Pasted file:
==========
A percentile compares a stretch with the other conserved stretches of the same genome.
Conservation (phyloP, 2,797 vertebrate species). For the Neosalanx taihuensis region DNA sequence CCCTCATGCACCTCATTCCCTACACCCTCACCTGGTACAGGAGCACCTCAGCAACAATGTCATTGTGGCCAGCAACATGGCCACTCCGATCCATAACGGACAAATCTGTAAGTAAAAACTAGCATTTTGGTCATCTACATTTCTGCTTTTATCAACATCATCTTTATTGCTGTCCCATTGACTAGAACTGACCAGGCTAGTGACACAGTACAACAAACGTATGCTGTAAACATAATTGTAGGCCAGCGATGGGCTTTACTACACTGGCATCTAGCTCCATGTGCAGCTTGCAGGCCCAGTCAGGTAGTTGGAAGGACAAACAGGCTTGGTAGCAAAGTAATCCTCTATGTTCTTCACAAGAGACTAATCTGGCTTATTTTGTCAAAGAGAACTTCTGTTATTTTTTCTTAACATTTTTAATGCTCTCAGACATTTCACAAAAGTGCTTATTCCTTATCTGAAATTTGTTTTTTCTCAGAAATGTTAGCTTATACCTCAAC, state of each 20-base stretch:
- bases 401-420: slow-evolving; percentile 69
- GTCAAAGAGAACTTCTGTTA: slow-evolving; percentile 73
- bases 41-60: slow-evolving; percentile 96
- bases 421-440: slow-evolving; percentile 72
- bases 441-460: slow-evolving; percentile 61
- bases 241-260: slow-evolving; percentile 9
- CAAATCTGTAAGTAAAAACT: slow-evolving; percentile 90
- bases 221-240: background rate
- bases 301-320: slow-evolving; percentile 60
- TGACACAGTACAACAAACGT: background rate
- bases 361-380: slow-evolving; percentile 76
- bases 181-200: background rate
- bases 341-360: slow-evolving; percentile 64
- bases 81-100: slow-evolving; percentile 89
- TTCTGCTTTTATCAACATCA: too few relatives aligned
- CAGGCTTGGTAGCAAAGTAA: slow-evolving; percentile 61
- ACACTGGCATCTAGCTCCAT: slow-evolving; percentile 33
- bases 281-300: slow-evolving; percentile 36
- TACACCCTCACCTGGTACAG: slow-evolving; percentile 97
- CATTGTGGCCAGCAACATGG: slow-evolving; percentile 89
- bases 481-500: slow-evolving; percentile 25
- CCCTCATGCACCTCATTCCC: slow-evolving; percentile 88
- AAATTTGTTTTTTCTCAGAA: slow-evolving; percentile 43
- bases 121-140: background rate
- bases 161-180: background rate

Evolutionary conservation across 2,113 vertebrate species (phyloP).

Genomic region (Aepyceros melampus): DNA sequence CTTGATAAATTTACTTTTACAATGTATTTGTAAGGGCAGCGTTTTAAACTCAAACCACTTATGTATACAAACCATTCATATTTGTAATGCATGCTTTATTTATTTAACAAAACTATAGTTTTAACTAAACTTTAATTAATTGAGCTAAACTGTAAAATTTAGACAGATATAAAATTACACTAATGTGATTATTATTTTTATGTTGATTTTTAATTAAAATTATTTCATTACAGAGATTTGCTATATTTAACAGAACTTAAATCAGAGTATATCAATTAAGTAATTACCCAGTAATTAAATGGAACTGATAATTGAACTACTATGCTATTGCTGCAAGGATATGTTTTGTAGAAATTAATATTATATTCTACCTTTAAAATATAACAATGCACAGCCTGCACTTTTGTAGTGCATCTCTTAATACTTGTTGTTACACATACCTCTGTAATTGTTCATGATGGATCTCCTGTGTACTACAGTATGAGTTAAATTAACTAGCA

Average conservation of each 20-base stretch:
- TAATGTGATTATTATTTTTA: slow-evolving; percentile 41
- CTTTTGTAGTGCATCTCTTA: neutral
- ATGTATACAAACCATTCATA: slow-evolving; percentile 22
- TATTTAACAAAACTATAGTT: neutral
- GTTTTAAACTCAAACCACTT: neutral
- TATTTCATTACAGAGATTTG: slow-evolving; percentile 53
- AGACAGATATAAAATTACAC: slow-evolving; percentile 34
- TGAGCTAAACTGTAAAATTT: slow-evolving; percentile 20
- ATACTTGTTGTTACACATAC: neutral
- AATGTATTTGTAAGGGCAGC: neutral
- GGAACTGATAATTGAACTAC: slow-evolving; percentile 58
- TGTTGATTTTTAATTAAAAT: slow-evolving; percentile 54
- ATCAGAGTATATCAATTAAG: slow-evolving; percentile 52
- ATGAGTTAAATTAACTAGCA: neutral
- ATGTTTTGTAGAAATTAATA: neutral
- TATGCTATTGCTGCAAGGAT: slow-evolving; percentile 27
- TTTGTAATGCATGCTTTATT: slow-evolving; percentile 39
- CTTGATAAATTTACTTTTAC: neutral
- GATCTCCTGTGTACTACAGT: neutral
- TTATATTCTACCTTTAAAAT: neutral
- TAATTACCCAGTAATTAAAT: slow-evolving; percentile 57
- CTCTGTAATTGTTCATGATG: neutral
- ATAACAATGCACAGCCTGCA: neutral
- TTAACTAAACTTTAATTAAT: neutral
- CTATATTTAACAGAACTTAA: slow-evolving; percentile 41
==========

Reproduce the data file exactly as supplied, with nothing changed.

A percentile compares a stretch with the other conserved stretches of the same genome.
Conservation (phyloP, 2,797 vertebrate species). For the Neosalanx taihuensis region DNA sequence CCCTCATGCACCTCATTCCCTACACCCTCACCTGGTACAGGAGCACCTCAGCAACAATGTCATTGTGGCCAGCAACATGGCCACTCCGATCCATAACGGACAAATCTGTAAGTAAAAACTAGCATTTTGGTCATCTACATTTCTGCTTTTATCAACATCATCTTTATTGCTGTCCCATTGACTAGAACTGACCAGGCTAGTGACACAGTACAACAAACGTATGCTGTAAACATAATTGTAGGCCAGCGATGGGCTTTACTACACTGGCATCTAGCTCCATGTGCAGCTTGCAGGCCCAGTCAGGTAGTTGGAAGGACAAACAGGCTTGGTAGCAAAGTAATCCTCTATGTTCTTCACAAGAGACTAATCTGGCTTATTTTGTCAAAGAGAACTTCTGTTATTTTTTCTTAACATTTTTAATGCTCTCAGACATTTCACAAAAGTGCTTATTCCTTATCTGAAATTTGTTTTTTCTCAGAAATGTTAGCTTATACCTCAAC, state of each 20-base stretch:
- bases 401-420: slow-evolving; percentile 69
- GTCAAAGAGAACTTCTGTTA: slow-evolving; percentile 73
- bases 41-60: slow-evolving; percentile 96
- bases 421-440: slow-evolving; percentile 72
- bases 441-460: slow-evolving; percentile 61
- bases 241-260: slow-evolving; percentile 9
- CAAATCTGTAAGTAAAAACT: slow-evolving; percentile 90
- bases 221-240: background rate
- bases 301-320: slow-evolving; percentile 60
- TGACACAGTACAACAAACGT: background rate
- bases 361-380: slow-evolving; percentile 76
- bases 181-200: background rate
- bases 341-360: slow-evolving; percentile 64
- bases 81-100: slow-evolving; percentile 89
- TTCTGCTTTTATCAACATCA: too few relatives aligned
- CAGGCTTGGTAGCAAAGTAA: slow-evolving; percentile 61
- ACACTGGCATCTAGCTCCAT: slow-evolving; percentile 33
- bases 281-300: slow-evolving; percentile 36
- TACACCCTCACCTGGTACAG: slow-evolving; percentile 97
- CATTGTGGCCAGCAACATGG: slow-evolving; percentile 89
- bases 481-500: slow-evolving; percentile 25
- CCCTCATGCACCTCATTCCC: slow-evolving; percentile 88
- AAATTTGTTTTTTCTCAGAA: slow-evolving; percentile 43
- bases 121-140: background rate
- bases 161-180: background rate

Evolutionary conservation across 2,113 vertebrate species (phyloP).

Genomic region (Aepyceros melampus): DNA sequence CTTGATAAATTTACTTTTACAATGTATTTGTAAGGGCAGCGTTTTAAACTCAAACCACTTATGTATACAAACCATTCATATTTGTAATGCATGCTTTATTTATTTAACAAAACTATAGTTTTAACTAAACTTTAATTAATTGAGCTAAACTGTAAAATTTAGACAGATATAAAATTACACTAATGTGATTATTATTTTTATGTTGATTTTTAATTAAAATTATTTCATTACAGAGATTTGCTATATTTAACAGAACTTAAATCAGAGTATATCAATTAAGTAATTACCCAGTAATTAAATGGAACTGATAATTGAACTACTATGCTATTGCTGCAAGGATATGTTTTGTAGAAATTAATATTATATTCTACCTTTAAAATATAACAATGCACAGCCTGCACTTTTGTAGTGCATCTCTTAATACTTGTTGTTACACATACCTCTGTAATTGTTCATGATGGATCTCCTGTGTACTACAGTATGAGTTAAATTAACTAGCA

Average conservation of each 20-base stretch:
- TAATGTGATTATTATTTTTA: slow-evolving; percentile 41
- CTTTTGTAGTGCATCTCTTA: neutral
- ATGTATACAAACCATTCATA: slow-evolving; percentile 22
- TATTTAACAAAACTATAGTT: neutral
- GTTTTAAACTCAAACCACTT: neutral
- TATTTCATTACAGAGATTTG: slow-evolving; percentile 53
- AGACAGATATAAAATTACAC: slow-evolving; percentile 34
- TGAGCTAAACTGTAAAATTT: slow-evolving; percentile 20
- ATACTTGTTGTTACACATAC: neutral
- AATGTATTTGTAAGGGCAGC: neutral
- GGAACTGATAATTGAACTAC: slow-evolving; percentile 58
- TGTTGATTTTTAATTAAAAT: slow-evolving; percentile 54
- ATCAGAGTATATCAATTAAG: slow-evolving; percentile 52
- ATGAGTTAAATTAACTAGCA: neutral
- ATGTTTTGTAGAAATTAATA: neutral
- TATGCTATTGCTGCAAGGAT: slow-evolving; percentile 27
- TTTGTAATGCATGCTTTATT: slow-evolving; percentile 39
- CTTGATAAATTTACTTTTAC: neutral
- GATCTCCTGTGTACTACAGT: neutral
- TTATATTCTACCTTTAAAAT: neutral
- TAATTACCCAGTAATTAAAT: slow-evolving; percentile 57
- CTCTGTAATTGTTCATGATG: neutral
- ATAACAATGCACAGCCTGCA: neutral
- TTAACTAAACTTTAATTAAT: neutral
- CTATATTTAACAGAACTTAA: slow-evolving; percentile 41